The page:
Secret gardens in Amsterdam

In The Netherlands, where I spent an early autumn week looking at country gardens, drought conditions had prevailed after a dry summer. The moat was low at De Wiersse near Arnhem, although the low water surrounding Het Warmelo, in (usually) swampy land surrounding Diepenheim, wasn’t a worry to its owners, as the moat was about to be drained and dredged to enable a thinning of its crowded waterlilies.

In Amsterdam, there were no such headaches. There’s water, water, everywhere, and we took advantage of it by going on a boat trip through the web of canals to see some of the small gardens tucked behind private houses, museums, banks and offices. Only an aerial photograph reveals the city’s surprisingly large number of hidden gardens, and we were fortunate to have Minimalist garden designer and landscape architect Michael van Gessel as a guide, pedalling ahead of us on his bike from garden to garden.

Michael’s garden for Noor van Leeuwen and Maartje van Asperen has revitalised a tousled and overplanted urban space into one imbued with monastic tranquility. He swept away cluttered borders of unimaginative shrubs, lately choked by seedling trees, and installed a long, reflecting pool, leaving the owners to indulge their own horticultural impulses with east and west borders of low-growing, randomly placed clipped box set among pale bulbs and hellebores for winter and spring decoration, and with white-flowered perennials to further enhance the effects of summer’s cooling shade.

At dinner that night at De Kas, a beautiful restaurant housed in the large greenhouse of a former nursery in the city suburbs, Michael expounded on his design philosophy, showing examples from his portfolio at Twickel, a moated castle near Delden, Ommoordse Veld Park in Rotterdam, Ing Bank and the Acanthus Building in Amsterdam, as well as municipal projects in and around the city. Invisible Work, a celebration of his schemes by several contributing authors, was published in English by NAi Publishers of Rotterdam last year, and shows examples of his sublime creations and transformations.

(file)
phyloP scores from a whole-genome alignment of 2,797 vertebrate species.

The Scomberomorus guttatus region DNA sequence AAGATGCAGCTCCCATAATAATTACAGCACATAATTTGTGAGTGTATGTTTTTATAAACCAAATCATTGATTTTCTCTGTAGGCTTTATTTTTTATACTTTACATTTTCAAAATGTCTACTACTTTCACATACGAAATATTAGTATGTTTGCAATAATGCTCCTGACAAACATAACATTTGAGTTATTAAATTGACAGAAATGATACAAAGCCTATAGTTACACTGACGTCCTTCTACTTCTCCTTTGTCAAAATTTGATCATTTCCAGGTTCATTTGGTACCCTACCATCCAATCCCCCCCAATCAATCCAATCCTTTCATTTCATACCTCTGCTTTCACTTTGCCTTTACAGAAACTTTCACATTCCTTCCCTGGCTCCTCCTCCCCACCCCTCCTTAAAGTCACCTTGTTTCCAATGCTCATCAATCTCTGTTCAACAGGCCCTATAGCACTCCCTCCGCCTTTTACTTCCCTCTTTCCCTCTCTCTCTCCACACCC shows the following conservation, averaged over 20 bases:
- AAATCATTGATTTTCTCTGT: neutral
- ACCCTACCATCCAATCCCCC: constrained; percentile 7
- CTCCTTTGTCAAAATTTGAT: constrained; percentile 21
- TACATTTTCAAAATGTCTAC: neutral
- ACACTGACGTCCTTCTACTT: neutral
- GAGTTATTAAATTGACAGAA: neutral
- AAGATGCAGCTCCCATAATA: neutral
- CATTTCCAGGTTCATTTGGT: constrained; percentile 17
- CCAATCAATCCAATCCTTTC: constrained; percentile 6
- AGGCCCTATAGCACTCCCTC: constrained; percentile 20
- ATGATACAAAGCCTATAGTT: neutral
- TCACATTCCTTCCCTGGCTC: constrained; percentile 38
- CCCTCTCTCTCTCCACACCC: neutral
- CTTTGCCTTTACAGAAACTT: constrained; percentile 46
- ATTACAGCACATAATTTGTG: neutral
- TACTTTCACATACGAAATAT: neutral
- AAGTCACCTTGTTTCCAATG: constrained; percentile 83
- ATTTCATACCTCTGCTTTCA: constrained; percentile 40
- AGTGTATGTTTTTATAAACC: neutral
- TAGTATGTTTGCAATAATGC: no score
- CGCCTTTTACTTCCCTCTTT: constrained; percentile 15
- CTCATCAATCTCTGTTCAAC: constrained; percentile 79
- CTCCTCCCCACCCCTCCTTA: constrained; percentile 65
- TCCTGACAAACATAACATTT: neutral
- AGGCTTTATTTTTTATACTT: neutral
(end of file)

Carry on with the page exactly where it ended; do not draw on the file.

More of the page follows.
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Water is very much on our minds at home, too, as we near the completion of our sixth ornamental pool. Following Arts-and-Crafts principles, Simon Dorrell wanted to banish cars from the front of the house: boldly, his intriguing design does away with the front drive. He’s moved it to one side of the orchard, turned the small, shaded north-facing herb garden into a screened-off bay for three cars, and in the old drive’s place is building a 110ft-long sheet of water with serpentine edges designed to reflect the flanking apple trees and their massed underplanting of Iris sibirica. Looking towards the house from the front gate, the new canal will perfectly mirror a three-storey gable cloaked in Virginia creeper.

We strim the orchard irises to the ground in October, ready for the low tide of blue Anenome blanda that rises in early spring, before the daffodils begin to show. I’m also adding daffs to the arboretum to accompany last year’s introduction of early flowering blue scillas and late-spring camassias. I’ve chosen the Tenby daffodil (Narcissus obvallaris) for its ease of proliferation and splash of mid-March yellow, and pheasant’s eyes (N. poeticus recurvus), also good for naturalising and for their white, scented flowers that will be seen among the buttercups and pignut in late May.

Grand schemes apart, I’ve started to collect sempervivums, those house leeks whose small rosettes sit prettily on fine gravel in terracotta pots. I hadn’t realised there were so many different kinds, but they’ll look good among potted sedums tightly assembled on the south-facing terrace.

Among my other several plant discoveries (and acquisitions) over the past few weeks are Sambucus adnata, a herbaceous elder with orange berries; Tagetes Cinnabar, open and free-flowering, perfect for the stitching together of late heleniums and crocosmias; Salvia confertiflora, mysterious felty red flower spikes, tender, but resplendent in the Long Border at Great Dixter in East Sussex; and Hydrangea Möwe, allegedly the best of the brick-reds. And the best thing I’ve learnt recently: the Queen of Sheba tulips at Dixter were planted 12in deep and they’re still flowering after 20 years. Get trenching!